House Institutions Committee chair Demetris Syllouris yesterday handed the report on the economic meltdown over to the Attorney General who assured he will track down those responsible.
Costas Klerides said that all the evidence included in the report will be used by the investigating team that is looking into criminal liability for the economy's downfall.
Syllouris said that the committee wants to see justice done as soon as possible and noted that the AG will have parliament's full cooperation including committee records and financial support for expert advice.
"I am certain that the Attorney General's office will move quickly with its work so at the end of the day justice can be served, the situation can be rectified and we can look at correcting the pathogenicity of the system," Syllouris said.
Meanwhile, Klerides said that at first glance the report seems to be the result of a tedious, lengthy and difficult investigation and is certain to contain a lot of evidence and conclusions which will be useful for the police investigative team which is continuing its criminal investigation.
He also said that the aim of the committee's investigation is completely different to that of the police at it aimed to exercise political control.
"Our work is different, it looks to resolving cases that potentially involve criminal offences," Klerides said.
"However, the material that is handed over can be used as a starting point to move towards the primary sources and secure additional documents, testimonies and so forth," he added.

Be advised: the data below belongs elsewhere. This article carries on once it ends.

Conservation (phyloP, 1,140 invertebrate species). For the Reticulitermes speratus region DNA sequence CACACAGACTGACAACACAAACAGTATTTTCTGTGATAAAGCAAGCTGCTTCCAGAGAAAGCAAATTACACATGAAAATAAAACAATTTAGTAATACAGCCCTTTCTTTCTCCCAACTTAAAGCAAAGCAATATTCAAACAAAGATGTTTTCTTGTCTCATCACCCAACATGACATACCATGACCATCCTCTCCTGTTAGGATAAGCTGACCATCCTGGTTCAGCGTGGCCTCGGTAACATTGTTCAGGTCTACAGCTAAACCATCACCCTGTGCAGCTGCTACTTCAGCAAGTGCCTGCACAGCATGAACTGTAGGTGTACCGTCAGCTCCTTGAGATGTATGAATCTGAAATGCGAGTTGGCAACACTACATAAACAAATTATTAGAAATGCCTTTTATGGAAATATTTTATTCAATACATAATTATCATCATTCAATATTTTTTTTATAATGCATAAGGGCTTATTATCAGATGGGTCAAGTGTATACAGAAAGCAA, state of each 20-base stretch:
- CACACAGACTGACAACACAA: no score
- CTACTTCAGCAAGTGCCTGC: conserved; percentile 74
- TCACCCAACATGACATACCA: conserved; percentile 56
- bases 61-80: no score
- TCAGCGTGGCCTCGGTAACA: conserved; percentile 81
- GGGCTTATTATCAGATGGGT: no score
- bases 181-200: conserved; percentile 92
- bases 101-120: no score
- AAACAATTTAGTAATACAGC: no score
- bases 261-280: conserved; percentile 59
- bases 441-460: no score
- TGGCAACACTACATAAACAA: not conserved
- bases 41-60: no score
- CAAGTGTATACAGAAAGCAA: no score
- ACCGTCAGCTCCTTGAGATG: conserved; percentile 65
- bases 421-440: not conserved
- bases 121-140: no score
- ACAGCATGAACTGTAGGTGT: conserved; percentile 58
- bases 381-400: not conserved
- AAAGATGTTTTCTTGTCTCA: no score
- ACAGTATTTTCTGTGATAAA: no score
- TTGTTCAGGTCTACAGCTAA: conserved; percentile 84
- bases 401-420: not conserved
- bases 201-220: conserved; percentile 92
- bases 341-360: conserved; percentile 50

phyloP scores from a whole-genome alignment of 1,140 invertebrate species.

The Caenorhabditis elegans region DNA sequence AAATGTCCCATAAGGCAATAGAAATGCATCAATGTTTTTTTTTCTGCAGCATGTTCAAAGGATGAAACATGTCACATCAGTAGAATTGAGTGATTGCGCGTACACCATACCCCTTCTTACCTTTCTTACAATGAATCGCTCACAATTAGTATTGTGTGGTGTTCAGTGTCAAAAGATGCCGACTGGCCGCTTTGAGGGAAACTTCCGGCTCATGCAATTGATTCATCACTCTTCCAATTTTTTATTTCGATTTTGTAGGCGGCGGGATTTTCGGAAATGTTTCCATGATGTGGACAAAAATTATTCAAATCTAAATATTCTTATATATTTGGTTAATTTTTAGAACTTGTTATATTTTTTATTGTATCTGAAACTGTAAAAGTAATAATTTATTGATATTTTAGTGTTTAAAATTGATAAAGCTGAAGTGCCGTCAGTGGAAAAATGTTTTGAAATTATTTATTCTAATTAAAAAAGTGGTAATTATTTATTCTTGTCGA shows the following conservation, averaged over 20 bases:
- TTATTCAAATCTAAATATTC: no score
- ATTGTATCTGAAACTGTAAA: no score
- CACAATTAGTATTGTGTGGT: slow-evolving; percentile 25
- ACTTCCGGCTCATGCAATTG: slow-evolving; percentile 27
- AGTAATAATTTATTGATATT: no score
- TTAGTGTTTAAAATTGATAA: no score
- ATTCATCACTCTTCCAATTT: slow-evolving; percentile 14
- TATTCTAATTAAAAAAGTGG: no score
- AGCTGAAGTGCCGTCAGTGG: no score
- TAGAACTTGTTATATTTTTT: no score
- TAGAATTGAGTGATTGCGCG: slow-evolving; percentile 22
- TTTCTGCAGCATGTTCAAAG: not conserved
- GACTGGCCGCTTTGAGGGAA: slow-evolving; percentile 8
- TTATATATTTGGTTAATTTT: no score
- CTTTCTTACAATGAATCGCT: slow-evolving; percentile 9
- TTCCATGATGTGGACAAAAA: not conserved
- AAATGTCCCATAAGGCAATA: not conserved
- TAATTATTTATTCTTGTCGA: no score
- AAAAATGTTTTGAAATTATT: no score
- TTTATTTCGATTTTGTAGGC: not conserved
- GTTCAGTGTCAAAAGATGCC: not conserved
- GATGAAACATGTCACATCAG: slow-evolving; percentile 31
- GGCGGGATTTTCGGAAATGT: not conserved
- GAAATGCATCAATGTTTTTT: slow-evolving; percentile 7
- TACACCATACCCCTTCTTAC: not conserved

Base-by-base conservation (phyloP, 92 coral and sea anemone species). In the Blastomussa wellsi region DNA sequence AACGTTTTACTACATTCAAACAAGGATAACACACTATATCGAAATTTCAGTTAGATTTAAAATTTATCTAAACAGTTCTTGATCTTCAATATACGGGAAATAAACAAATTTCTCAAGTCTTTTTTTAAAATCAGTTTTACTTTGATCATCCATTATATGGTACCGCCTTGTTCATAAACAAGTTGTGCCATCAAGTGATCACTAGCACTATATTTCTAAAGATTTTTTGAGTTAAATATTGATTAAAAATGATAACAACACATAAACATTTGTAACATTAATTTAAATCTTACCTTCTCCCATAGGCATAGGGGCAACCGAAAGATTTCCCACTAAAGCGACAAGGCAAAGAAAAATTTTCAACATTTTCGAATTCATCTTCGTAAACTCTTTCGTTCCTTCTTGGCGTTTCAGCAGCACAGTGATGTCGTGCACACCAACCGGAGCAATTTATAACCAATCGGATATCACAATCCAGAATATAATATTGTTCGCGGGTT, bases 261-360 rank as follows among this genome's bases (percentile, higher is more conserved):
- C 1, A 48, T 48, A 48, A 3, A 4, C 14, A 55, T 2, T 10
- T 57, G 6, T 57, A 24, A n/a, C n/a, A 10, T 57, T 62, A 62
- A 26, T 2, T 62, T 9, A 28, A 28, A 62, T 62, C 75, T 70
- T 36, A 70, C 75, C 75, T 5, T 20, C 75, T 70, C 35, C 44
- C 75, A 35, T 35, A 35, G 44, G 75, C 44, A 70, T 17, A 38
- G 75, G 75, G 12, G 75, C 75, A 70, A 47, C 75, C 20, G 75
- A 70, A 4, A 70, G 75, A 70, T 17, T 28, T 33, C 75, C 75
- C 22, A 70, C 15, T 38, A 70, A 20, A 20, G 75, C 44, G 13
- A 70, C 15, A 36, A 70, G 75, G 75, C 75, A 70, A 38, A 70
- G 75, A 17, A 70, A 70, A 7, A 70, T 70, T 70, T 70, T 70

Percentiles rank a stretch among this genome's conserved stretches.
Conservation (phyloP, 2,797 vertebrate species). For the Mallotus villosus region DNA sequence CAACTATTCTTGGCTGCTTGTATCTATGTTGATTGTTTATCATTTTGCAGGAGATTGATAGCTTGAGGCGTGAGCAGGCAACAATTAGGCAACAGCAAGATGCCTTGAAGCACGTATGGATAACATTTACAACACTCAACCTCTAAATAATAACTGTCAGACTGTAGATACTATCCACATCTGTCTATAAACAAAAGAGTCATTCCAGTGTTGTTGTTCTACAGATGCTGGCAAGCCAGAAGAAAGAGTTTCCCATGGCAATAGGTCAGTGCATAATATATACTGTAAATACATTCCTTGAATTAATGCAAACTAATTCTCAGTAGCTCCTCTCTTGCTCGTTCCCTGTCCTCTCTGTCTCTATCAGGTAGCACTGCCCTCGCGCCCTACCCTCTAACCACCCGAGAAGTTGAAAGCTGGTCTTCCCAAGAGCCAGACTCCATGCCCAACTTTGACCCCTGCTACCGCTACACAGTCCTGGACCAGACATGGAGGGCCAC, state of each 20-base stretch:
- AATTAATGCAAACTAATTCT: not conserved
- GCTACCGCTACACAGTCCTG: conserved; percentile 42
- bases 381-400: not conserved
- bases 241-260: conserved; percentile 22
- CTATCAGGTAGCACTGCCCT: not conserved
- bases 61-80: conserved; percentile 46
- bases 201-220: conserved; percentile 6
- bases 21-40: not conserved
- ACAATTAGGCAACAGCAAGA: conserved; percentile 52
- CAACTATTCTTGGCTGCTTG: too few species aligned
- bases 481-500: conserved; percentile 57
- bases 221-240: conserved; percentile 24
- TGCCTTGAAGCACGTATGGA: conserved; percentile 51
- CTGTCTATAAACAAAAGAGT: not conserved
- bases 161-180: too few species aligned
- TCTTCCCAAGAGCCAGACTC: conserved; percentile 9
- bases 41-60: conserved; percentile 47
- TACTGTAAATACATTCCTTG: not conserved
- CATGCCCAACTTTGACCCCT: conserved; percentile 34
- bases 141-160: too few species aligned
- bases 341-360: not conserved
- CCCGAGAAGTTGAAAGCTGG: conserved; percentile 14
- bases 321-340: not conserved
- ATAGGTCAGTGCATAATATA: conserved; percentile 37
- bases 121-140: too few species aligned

The AG asked for understanding from the MPs but also citizens who are justifiably eager to see results, pointing out that the investigation of such issues is time-consuming and complex.
"I want to give assurances that we are working feverishly in order to speed up and reinforce the ongoing investigations in order to see practical results as soon as possible."
On Tuesday Syllouris publicised the list of deposit outflows during the period from March 16 to 27 when the banks were closed, after the committee had decided against it.
He said however that all the outflows during that period were legal as they had been approved, but it remains unclear by who and why.
A number of persons who were included on the list issued announcements demanding explanations for the information that has been made public and stressing that any money transfers were made through legitimate means.
They also criticised Syllouris for his gung-ho attitude in releasing the list.
A representative from the Central Bank had said that the only outflows that were carried out legally were for humanitarian reasons, such as pharmaceuticals and fuel, following approval by the CB committee.
However, the list revealed a number of companies that are not involved in either of the industries mentioned by the CB, such as transactions from brokerage companies' client accounts.